What is an Open Order?

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  • Written By: Malcolm Tatum
  • Edited By: Bronwyn Harris
  • Last Modified Date: 08 December 2019
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Open orders are any orders issued by investors to brokers or dealers that have not yet been executed or canceled. In general, as long as an order is open, it is possible for the investor to instruct the broker to disregard the request and stop the order from being placed. In some cases, an open order is structured so that the broker will only execute the transaction when and if certain events occur in the marketplace, or until the investor instructs the broker to kill the order in favor of another investment approach.

One specialized example of the open order is known as the market open order, or the market on open order. With this type of order, the investor instructs the broker to execute the order when the market opens at the beginning of a new trading day. An order of this type normally does not place any particular conditions on the execution of the transaction, other than the time of day it is to be processed. This is different from other types of orders where the investor may ask the broker to not execute the transaction unless the market performs in a specific manner, or the price of a given security reaches or exceeds a certain amount.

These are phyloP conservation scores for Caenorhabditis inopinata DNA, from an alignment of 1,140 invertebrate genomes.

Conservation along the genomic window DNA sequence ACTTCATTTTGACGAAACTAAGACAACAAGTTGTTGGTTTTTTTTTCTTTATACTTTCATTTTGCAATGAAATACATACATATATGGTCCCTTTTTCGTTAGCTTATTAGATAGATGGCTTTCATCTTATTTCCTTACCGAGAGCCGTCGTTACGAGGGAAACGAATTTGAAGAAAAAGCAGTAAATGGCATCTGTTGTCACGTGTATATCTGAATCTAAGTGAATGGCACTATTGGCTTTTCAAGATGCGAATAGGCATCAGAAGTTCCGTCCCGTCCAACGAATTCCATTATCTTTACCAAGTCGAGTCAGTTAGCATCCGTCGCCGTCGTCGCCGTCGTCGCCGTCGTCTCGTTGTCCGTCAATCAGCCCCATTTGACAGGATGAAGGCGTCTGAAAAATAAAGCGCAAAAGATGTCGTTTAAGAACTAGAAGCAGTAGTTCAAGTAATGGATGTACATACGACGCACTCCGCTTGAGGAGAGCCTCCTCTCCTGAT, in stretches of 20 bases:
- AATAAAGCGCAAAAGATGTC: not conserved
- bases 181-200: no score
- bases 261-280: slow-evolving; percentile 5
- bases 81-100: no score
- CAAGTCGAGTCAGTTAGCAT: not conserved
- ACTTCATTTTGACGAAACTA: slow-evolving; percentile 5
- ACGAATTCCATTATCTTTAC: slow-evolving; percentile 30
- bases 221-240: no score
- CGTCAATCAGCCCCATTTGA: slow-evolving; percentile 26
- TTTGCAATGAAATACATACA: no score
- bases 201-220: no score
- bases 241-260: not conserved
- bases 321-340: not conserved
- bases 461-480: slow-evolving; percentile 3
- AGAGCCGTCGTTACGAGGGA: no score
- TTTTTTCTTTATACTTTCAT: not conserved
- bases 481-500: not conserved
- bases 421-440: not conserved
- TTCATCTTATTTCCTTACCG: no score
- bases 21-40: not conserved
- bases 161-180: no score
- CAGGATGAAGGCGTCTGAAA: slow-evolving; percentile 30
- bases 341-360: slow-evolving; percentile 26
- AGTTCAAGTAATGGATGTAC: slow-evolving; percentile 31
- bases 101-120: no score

Technically, any type of order for securities is considered an open order for a short period. The window of time that occurs between the issuance of the order by the investor and when the broker actually places the order on the exchange may be no more than a few minutes in some cases. For the most part, investment professionals do not tend to think of this type of situation as being an open order, although the order does remain open for the briefest of times. Instead, the term is reserved for transactions where there certain factors must come into play before the order is executed.

The use of open orders can be extremely beneficial for investors. Assuming that the investor accurately projects both general market movements and the movement of a particular security, it is possible to create an order that authorizes the broker to make a purchase just before the value of the security begins an upward climb. At the same time, an investor who has a good idea of when the value of the security will level off and begin to drop can also use this open approach to trading and instruct his or her broker to sell the shares at some point before the unit price begins to fall. From this perspective, the use of the open order makes it much easier for investors to increase their chances of earning a significant return, while also minimizing the potential for incurring a loss.


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